We know that one of the most important aspects of SEO is backlinking. It is easier for Google to find your content when it is linked to from somewhere else on the web.
However, when we talk about backlinks, we are often talking about links on other high authority websites.
But what about linking to your new piece of content from elsewhere on your own website?
In this article, we examine the often underrated value of internal linking and the positive impact it can have on your rankings.
What are internal links?
Internal links refers to hyperlinks, which, for example, link from one page of a blog post on a website to another page on the same website. They are useful for both your users and search engines.
Internal links can help users to better navigate a website. They can also keep visitors on your site for longer, as they explore more of your content, improving their time on site.
Internal links also help to spread link equity around your website, sharing the equity from more successful pieces of content.
They do not increase your domain authority but they do pass page authority on, helping other pages to rank on the SERPs (search engine results pages).
What are the different types of internal links?
There are a number of different types of internal linking.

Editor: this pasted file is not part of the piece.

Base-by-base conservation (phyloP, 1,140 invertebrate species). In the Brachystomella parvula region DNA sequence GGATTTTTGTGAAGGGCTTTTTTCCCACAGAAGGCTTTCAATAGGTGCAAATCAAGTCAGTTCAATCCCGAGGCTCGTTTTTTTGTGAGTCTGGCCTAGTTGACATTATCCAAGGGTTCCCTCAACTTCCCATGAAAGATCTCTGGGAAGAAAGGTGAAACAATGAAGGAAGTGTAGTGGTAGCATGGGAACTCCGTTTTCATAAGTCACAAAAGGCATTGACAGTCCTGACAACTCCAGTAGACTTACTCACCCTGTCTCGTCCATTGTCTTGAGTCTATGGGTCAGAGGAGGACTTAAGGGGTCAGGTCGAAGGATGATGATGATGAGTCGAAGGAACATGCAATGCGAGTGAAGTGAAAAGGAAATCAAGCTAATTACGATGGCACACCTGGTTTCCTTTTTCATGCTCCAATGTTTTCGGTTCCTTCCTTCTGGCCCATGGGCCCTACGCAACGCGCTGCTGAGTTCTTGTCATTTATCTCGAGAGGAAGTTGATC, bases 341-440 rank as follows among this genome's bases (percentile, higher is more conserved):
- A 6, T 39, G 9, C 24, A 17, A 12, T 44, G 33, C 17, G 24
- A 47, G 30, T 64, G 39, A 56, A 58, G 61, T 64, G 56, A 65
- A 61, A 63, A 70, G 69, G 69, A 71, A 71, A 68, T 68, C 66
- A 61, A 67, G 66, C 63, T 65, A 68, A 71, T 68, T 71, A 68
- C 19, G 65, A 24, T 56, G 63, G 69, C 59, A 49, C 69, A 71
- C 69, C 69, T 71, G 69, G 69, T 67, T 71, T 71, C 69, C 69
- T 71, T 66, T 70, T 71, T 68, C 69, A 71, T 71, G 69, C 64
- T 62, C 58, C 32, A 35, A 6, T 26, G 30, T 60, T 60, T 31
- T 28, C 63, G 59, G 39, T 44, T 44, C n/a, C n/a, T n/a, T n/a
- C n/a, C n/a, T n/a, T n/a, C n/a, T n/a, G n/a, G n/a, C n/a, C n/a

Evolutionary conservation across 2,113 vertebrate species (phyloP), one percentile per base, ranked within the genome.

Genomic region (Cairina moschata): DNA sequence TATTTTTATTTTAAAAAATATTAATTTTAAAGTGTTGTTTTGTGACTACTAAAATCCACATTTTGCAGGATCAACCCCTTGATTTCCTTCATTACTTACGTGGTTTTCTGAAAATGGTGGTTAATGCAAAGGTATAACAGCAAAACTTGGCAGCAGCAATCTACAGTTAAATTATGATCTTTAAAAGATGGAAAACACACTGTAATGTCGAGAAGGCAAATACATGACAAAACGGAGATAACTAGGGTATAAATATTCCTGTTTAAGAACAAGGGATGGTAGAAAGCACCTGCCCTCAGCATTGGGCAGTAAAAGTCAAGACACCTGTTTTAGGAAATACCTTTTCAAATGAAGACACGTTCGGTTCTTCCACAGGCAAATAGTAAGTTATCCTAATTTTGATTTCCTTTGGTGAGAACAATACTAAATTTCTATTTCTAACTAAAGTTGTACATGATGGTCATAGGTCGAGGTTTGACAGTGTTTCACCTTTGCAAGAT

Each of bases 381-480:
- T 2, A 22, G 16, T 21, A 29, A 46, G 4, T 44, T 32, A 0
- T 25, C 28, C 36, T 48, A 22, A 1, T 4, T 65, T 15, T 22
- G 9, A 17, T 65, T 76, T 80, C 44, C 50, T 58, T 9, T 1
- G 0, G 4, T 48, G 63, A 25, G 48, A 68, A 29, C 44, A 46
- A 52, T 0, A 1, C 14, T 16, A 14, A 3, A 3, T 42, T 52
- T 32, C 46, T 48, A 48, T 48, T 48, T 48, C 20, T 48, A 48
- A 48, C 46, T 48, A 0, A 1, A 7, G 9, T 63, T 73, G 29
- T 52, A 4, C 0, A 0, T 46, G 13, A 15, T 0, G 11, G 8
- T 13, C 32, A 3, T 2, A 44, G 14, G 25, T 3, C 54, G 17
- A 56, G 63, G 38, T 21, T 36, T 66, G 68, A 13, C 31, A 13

There are the obvious ones which you need to consider when building a website, such as your menu, blog post feed, etc.
The primary purpose of these links is to help users navigate your content and find what they are looking for easily.
Creating a great navigation bar will help send users to the parts of the website that are most important, like the booking page or a contact form.
As well as these obvious signposts, you can also add text links within pieces of content.
These are called contextual links. These links help to show users other pages on your site which might be useful and relevant to them.
Internal links for SEO: why they matter
Good internal linking is crucial to your SEO, as the more links a page receives, the more importance it gains in the eyes of search engines, becoming a high value article. This is true of both external and internal links.
Of course, internal linking is easier for you to control than external links. You may lose external links from time to time and there might not be anything you can about it.
A site may be removed or the site owner may just decide that they do not want to link to your site anymore.
Whereas with internal linking, you can control where you link to, as well as ensuring that you keep the links live.
Internal linking also helps Google to understand the kind of topics your site covers and which pieces of content are similar or related to each other.
In addition to this, Google divides the link value between all of the links on a website. Your homepage will usually be the page that has the greatest link value on your website, as it will have the most domains linking back to it.